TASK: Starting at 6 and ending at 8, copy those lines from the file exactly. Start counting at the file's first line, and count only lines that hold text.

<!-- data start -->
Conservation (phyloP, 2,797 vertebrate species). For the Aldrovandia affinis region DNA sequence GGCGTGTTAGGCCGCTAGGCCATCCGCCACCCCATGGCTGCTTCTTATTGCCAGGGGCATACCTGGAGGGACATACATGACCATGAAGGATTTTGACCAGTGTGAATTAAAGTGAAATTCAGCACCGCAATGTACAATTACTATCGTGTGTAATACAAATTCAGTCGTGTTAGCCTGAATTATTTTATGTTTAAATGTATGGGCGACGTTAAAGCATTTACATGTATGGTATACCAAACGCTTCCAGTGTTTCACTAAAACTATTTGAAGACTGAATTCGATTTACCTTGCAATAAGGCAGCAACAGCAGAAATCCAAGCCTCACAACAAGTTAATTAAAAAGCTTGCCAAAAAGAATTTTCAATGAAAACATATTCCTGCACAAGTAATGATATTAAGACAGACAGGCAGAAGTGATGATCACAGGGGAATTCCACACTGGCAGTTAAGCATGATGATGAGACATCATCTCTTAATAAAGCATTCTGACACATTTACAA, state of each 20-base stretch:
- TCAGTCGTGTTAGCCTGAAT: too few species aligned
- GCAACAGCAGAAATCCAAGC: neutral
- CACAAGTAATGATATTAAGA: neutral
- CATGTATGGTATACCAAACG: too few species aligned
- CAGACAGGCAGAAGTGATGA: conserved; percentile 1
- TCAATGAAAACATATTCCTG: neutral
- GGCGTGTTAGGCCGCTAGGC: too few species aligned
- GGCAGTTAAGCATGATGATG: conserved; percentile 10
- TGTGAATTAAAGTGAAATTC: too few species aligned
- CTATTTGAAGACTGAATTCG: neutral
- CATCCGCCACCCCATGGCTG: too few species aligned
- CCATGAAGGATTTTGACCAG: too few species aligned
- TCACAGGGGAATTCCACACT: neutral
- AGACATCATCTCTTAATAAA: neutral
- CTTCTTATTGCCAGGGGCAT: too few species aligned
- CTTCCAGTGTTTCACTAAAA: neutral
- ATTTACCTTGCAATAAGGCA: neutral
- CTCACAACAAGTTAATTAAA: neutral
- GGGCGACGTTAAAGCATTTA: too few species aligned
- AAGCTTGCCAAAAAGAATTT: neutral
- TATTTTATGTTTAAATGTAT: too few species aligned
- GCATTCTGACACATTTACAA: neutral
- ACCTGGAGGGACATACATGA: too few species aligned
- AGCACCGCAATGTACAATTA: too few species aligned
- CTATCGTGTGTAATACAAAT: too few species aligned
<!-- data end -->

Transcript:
- CAGACAGGCAGAAGTGATGA: conserved; percentile 1
- TCAATGAAAACATATTCCTG: neutral
- GGCGTGTTAGGCCGCTAGGC: too few species aligned